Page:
Coming into Focus

One of the most difficult aspects of training alone is focusing. I no longer have a coach there that will yell at me after every throw and tell me that I need to push the hammer more. After a long day at the office, it is easy for my mind to wander about my latest work project, what I need to pick up at the grocery store after practice, or even what my next blog post will be about. If I don’t watch out practice will be over before I know it and I will have taken all my throws without really thinking about what I wanted to improve.

The flip side of this difficulty is that once I learned to focus better, it has added a new dimension to my throw. Training alone forces you to be an independent thinker; you cannot just rely on someone else’s input. It forces you make all the small adjustments on your own. All this comes in handy at competitions where you are often separated from coaches and left along with just your thoughts.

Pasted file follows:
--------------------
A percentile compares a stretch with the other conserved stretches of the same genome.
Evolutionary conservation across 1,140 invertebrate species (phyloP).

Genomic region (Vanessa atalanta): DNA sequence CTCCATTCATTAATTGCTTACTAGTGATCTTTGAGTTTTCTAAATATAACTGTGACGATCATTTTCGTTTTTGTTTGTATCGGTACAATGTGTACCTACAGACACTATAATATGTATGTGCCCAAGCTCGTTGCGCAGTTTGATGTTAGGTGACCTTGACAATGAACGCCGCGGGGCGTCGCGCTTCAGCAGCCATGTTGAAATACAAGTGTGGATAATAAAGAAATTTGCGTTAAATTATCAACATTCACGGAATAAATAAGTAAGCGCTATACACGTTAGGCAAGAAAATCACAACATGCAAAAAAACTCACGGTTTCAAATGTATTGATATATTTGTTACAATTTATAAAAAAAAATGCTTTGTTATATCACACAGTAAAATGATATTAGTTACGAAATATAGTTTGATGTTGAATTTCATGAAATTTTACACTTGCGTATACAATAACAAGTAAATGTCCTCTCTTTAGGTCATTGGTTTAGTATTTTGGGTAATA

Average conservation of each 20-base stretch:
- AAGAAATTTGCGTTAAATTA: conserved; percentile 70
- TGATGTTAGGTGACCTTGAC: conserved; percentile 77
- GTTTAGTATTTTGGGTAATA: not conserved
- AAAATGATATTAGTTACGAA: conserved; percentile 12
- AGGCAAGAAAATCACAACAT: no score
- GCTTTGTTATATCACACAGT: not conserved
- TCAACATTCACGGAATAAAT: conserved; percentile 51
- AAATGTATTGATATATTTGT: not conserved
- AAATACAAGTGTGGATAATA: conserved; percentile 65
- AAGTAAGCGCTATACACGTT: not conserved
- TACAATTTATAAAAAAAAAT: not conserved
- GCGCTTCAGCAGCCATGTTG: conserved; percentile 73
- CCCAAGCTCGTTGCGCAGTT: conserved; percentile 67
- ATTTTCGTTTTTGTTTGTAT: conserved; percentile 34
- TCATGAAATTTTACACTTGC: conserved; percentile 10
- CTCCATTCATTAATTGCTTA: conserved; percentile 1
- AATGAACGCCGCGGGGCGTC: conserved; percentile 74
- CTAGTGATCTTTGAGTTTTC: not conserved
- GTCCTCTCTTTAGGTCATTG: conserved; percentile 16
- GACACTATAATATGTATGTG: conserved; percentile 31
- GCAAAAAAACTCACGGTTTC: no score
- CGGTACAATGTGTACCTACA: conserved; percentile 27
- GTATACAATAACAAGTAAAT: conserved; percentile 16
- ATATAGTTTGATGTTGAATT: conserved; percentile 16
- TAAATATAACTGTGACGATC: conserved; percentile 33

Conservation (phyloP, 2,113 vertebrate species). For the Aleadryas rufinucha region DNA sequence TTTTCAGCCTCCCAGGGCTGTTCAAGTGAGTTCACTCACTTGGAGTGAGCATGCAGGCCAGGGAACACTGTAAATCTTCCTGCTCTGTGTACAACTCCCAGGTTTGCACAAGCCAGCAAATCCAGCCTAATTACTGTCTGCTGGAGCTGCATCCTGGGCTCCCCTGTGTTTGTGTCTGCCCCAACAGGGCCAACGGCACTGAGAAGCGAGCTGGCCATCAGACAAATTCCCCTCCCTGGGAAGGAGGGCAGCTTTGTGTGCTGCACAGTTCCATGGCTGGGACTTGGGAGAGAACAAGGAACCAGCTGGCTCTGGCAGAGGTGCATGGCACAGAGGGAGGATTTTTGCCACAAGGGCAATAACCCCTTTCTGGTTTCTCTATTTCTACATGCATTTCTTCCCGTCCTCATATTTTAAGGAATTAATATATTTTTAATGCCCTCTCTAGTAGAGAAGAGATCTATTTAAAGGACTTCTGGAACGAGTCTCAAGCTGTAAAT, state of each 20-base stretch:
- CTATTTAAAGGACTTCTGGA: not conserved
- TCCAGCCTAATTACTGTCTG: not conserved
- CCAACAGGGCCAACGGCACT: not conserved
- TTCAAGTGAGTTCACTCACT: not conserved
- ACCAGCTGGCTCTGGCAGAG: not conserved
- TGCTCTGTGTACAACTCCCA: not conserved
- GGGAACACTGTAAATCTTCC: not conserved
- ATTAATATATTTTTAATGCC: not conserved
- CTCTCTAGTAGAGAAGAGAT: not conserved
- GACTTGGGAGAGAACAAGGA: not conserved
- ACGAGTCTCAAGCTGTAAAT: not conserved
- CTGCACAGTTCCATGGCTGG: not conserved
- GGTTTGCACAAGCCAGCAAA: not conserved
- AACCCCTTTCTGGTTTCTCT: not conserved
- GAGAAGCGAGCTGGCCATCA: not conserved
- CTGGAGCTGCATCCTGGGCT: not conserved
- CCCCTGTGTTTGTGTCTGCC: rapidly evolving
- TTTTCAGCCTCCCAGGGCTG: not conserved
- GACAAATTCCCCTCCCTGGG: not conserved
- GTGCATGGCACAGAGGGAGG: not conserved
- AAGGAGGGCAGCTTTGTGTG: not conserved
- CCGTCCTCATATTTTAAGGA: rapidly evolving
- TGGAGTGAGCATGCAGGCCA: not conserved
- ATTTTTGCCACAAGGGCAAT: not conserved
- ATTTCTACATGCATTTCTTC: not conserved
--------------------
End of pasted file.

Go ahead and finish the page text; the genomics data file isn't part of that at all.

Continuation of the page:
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  1. […] I wrote about focus and visualization earlier this month. But Dejan’s point is key to visualization. Picturing a throw is not enough. Picturing a good throw is not enough. You need to picture what you want to do. You need to turn the spotlight on what you want to improve. This is easier said than done since you first have to identify what you want to do and then make sure it is the right thing (for this it helps to find a good cue). If you are working on rhythm, turn the spotlight on the rhythm. If you working on staying low, then turn the spotlight on the lower body. Then repeat until you can do it in real life. […]

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